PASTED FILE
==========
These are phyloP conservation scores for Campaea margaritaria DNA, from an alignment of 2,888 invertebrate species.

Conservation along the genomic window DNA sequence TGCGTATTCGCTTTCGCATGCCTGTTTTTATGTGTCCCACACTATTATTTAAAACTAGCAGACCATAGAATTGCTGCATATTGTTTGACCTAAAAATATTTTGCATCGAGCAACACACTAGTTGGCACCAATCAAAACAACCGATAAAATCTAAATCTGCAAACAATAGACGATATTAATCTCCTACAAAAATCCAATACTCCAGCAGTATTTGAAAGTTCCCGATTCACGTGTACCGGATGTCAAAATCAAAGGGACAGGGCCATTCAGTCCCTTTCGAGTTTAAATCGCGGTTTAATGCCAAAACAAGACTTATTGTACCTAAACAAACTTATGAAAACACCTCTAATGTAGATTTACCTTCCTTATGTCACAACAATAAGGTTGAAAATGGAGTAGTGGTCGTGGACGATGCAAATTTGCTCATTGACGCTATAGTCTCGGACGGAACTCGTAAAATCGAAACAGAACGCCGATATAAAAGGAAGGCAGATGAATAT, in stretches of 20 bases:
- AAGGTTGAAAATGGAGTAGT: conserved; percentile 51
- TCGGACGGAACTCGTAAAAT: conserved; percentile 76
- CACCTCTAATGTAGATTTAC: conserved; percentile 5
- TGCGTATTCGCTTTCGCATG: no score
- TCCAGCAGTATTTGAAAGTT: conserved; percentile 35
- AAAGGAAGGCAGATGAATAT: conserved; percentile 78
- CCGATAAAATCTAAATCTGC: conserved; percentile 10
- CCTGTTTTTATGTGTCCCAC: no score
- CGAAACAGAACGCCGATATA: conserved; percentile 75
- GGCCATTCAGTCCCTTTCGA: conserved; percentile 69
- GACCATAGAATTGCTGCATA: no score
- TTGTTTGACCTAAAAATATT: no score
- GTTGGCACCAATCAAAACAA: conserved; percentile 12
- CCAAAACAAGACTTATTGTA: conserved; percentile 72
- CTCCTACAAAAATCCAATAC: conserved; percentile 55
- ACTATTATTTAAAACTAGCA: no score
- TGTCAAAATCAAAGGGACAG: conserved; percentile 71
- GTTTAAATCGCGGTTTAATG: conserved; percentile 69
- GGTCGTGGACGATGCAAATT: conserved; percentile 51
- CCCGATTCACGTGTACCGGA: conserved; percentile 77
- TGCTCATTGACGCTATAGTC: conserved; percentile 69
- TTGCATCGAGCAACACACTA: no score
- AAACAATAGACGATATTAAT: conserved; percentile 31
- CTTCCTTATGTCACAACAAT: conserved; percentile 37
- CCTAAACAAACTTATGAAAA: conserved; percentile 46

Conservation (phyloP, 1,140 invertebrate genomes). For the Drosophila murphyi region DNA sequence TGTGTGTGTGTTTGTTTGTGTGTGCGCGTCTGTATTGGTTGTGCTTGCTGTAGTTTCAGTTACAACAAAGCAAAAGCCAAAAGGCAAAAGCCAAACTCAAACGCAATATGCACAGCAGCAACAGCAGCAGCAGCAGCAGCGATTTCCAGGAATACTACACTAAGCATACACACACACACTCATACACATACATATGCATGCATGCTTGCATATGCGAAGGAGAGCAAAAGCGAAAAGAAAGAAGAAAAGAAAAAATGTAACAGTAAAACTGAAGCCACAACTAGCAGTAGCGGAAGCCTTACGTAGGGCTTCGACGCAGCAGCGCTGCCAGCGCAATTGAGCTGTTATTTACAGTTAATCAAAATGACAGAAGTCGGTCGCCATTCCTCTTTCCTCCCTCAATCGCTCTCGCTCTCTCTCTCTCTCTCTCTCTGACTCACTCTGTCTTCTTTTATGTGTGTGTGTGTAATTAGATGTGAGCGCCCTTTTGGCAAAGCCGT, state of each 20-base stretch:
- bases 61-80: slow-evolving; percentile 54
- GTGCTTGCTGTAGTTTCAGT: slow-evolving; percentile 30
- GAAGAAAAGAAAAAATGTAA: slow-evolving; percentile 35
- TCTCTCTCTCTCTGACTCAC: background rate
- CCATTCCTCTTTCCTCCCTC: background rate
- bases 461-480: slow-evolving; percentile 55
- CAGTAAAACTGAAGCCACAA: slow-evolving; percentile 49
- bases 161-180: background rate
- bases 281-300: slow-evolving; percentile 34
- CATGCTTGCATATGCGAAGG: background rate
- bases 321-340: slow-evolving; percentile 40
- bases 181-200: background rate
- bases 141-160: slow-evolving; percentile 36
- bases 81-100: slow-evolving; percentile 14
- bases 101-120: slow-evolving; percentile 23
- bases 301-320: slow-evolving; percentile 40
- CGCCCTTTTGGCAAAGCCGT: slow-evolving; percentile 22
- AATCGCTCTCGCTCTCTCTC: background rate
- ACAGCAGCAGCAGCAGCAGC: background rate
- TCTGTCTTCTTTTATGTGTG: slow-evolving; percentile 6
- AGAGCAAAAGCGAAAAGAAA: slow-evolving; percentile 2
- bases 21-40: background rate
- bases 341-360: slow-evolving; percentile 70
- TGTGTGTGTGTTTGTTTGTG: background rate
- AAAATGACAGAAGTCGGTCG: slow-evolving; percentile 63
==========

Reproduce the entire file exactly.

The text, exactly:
These are phyloP conservation scores for Campaea margaritaria DNA, from an alignment of 2,888 invertebrate species.

Conservation along the genomic window DNA sequence TGCGTATTCGCTTTCGCATGCCTGTTTTTATGTGTCCCACACTATTATTTAAAACTAGCAGACCATAGAATTGCTGCATATTGTTTGACCTAAAAATATTTTGCATCGAGCAACACACTAGTTGGCACCAATCAAAACAACCGATAAAATCTAAATCTGCAAACAATAGACGATATTAATCTCCTACAAAAATCCAATACTCCAGCAGTATTTGAAAGTTCCCGATTCACGTGTACCGGATGTCAAAATCAAAGGGACAGGGCCATTCAGTCCCTTTCGAGTTTAAATCGCGGTTTAATGCCAAAACAAGACTTATTGTACCTAAACAAACTTATGAAAACACCTCTAATGTAGATTTACCTTCCTTATGTCACAACAATAAGGTTGAAAATGGAGTAGTGGTCGTGGACGATGCAAATTTGCTCATTGACGCTATAGTCTCGGACGGAACTCGTAAAATCGAAACAGAACGCCGATATAAAAGGAAGGCAGATGAATAT, in stretches of 20 bases:
- AAGGTTGAAAATGGAGTAGT: conserved; percentile 51
- TCGGACGGAACTCGTAAAAT: conserved; percentile 76
- CACCTCTAATGTAGATTTAC: conserved; percentile 5
- TGCGTATTCGCTTTCGCATG: no score
- TCCAGCAGTATTTGAAAGTT: conserved; percentile 35
- AAAGGAAGGCAGATGAATAT: conserved; percentile 78
- CCGATAAAATCTAAATCTGC: conserved; percentile 10
- CCTGTTTTTATGTGTCCCAC: no score
- CGAAACAGAACGCCGATATA: conserved; percentile 75
- GGCCATTCAGTCCCTTTCGA: conserved; percentile 69
- GACCATAGAATTGCTGCATA: no score
- TTGTTTGACCTAAAAATATT: no score
- GTTGGCACCAATCAAAACAA: conserved; percentile 12
- CCAAAACAAGACTTATTGTA: conserved; percentile 72
- CTCCTACAAAAATCCAATAC: conserved; percentile 55
- ACTATTATTTAAAACTAGCA: no score
- TGTCAAAATCAAAGGGACAG: conserved; percentile 71
- GTTTAAATCGCGGTTTAATG: conserved; percentile 69
- GGTCGTGGACGATGCAAATT: conserved; percentile 51
- CCCGATTCACGTGTACCGGA: conserved; percentile 77
- TGCTCATTGACGCTATAGTC: conserved; percentile 69
- TTGCATCGAGCAACACACTA: no score
- AAACAATAGACGATATTAAT: conserved; percentile 31
- CTTCCTTATGTCACAACAAT: conserved; percentile 37
- CCTAAACAAACTTATGAAAA: conserved; percentile 46

Conservation (phyloP, 1,140 invertebrate genomes). For the Drosophila murphyi region DNA sequence TGTGTGTGTGTTTGTTTGTGTGTGCGCGTCTGTATTGGTTGTGCTTGCTGTAGTTTCAGTTACAACAAAGCAAAAGCCAAAAGGCAAAAGCCAAACTCAAACGCAATATGCACAGCAGCAACAGCAGCAGCAGCAGCAGCGATTTCCAGGAATACTACACTAAGCATACACACACACACTCATACACATACATATGCATGCATGCTTGCATATGCGAAGGAGAGCAAAAGCGAAAAGAAAGAAGAAAAGAAAAAATGTAACAGTAAAACTGAAGCCACAACTAGCAGTAGCGGAAGCCTTACGTAGGGCTTCGACGCAGCAGCGCTGCCAGCGCAATTGAGCTGTTATTTACAGTTAATCAAAATGACAGAAGTCGGTCGCCATTCCTCTTTCCTCCCTCAATCGCTCTCGCTCTCTCTCTCTCTCTCTCTCTGACTCACTCTGTCTTCTTTTATGTGTGTGTGTGTAATTAGATGTGAGCGCCCTTTTGGCAAAGCCGT, state of each 20-base stretch:
- bases 61-80: slow-evolving; percentile 54
- GTGCTTGCTGTAGTTTCAGT: slow-evolving; percentile 30
- GAAGAAAAGAAAAAATGTAA: slow-evolving; percentile 35
- TCTCTCTCTCTCTGACTCAC: background rate
- CCATTCCTCTTTCCTCCCTC: background rate
- bases 461-480: slow-evolving; percentile 55
- CAGTAAAACTGAAGCCACAA: slow-evolving; percentile 49
- bases 161-180: background rate
- bases 281-300: slow-evolving; percentile 34
- CATGCTTGCATATGCGAAGG: background rate
- bases 321-340: slow-evolving; percentile 40
- bases 181-200: background rate
- bases 141-160: slow-evolving; percentile 36
- bases 81-100: slow-evolving; percentile 14
- bases 101-120: slow-evolving; percentile 23
- bases 301-320: slow-evolving; percentile 40
- CGCCCTTTTGGCAAAGCCGT: slow-evolving; percentile 22
- AATCGCTCTCGCTCTCTCTC: background rate
- ACAGCAGCAGCAGCAGCAGC: background rate
- TCTGTCTTCTTTTATGTGTG: slow-evolving; percentile 6
- AGAGCAAAAGCGAAAAGAAA: slow-evolving; percentile 2
- bases 21-40: background rate
- bases 341-360: slow-evolving; percentile 70
- TGTGTGTGTGTTTGTTTGTG: background rate
- AAAATGACAGAAGTCGGTCG: slow-evolving; percentile 63